Karlsson’s lost goal-scoring touch returned in an emphatic way during the playoffs with 11 goals. Smith had 14 points (four goals, 10 assists) and was vital in the Golden Knights’ team defense.
Carrier, who had a career-high 16 goals in the regular season, missed the final month of the regular season with a lower-body injury, returned for Game 5 of the first round against Winnipeg and solidified the forward depth that carried the Golden Knights on a nightly basis.
McNabb remained a net-positive as a stay-at-home defenseman. Theodore struggled through the first two-and-a-half rounds, only to find his game against Dallas and finish with six points (one goal, five assists) in the Cup Final.
And then there’s Marchessault, who did not have a goal in Vegas’ first seven playoff games, only to finish with 13 — tying him with Edmonton’s Leon Draisaitl for the most in the postseason — and concluding his run with a 10-game point streak (eight goals, seven assists).
Marchessault’s journey — from an undrafted player, to 124 games in five years with three different teams, to being left unprotected in the expansion draft by these same Panthers — culminates in the acknowledgment of one of the best playoff performers over the last six years. He’s already the all-time goals leader (150) and points leader (348) in Golden Knights history.
His 71 points in 88 playoff games are also the most in team history.
“It was a bumpy ride, for sure,” Marchessault said. “A lot of hard work, especially the last few years.”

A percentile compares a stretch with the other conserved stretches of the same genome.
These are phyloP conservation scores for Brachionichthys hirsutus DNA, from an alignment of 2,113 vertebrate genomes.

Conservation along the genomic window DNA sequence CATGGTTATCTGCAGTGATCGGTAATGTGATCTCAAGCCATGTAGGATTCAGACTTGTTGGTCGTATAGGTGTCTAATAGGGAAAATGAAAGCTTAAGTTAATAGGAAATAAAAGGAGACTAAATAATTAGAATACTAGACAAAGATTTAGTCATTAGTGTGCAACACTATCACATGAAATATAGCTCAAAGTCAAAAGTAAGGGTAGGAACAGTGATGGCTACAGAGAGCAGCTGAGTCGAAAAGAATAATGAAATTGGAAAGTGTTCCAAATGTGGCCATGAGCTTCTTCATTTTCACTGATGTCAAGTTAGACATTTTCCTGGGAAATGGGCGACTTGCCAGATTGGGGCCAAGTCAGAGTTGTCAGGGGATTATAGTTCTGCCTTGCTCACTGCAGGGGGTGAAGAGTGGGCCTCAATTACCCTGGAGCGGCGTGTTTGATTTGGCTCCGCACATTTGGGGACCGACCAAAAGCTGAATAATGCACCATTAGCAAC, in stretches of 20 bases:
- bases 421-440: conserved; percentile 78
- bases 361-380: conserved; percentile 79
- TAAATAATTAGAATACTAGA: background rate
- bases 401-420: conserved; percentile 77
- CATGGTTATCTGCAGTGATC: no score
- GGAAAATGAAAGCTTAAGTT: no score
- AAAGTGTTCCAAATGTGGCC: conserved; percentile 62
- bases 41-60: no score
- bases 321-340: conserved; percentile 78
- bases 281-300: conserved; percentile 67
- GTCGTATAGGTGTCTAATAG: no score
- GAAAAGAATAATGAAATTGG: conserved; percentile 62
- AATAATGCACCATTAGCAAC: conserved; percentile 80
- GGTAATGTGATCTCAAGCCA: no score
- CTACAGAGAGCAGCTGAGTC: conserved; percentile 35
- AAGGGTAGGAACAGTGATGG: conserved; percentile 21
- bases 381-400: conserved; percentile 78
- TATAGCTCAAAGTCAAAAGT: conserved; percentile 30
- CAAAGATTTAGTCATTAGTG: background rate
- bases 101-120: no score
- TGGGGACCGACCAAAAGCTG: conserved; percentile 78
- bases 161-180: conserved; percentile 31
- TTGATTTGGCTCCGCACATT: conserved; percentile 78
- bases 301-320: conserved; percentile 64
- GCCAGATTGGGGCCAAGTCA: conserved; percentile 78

There’s also the sentimental part for these six.
They were part of the inaugural team who had to get to know the community before they played a game. In their first season in Las Vegas, they visited blood banks and first responders in a city still reeling from the Oct. 1, 2017 mass shooting that killed 58 people that night, and later 60.
Getting to the Stanley Cup Final in Year 1, though losing to the Washington Capitals, was storybook. But the Golden Knights went into that final hoping to win more for the healing city as much, if not more, than for themselves.
To win it in front of a sold-out T-Mobile Arena proved the moment even more special.
“It was redemption night, right?” Carrier said. “Put the boys out there, and it was emotional. We had business to do.”
There are other names on this roster that will get their flowers.
Jack Eichel more than delivered in his first taste of playoff hockey with a league-best 26 points (six goals, 20 assists).
Adin Hill finished 11-4 after getting thrown into the fire in Game 3 of the second round against Edmonton with the exit of starting goaltender Laurent Brossoit. Hill ended up producing one of the best stretch runs by a goalie in recent memory — to the point fans were chanting his name after every save.
Stone, off his second back surgery in less than a year, finished with 24 points (11 goals, 13 assists) in 22 games.
All are worthy of praise, and all will be acknowledged in due time. But they also know where it all began. The remaining six were part of the group that many felt would be the worst expansion team of all time. They were Cinderella then.
Every story needs a “happily ever after” moment. The Golden Knights now have theirs.
“We’ve been here for six years,” Marchessault said. “We grinded. We wanted to get back and have that feeling we had the first year, to get back to the dance. We knew that this year, if we got back, things would be different. It was just fun to be a part of it.”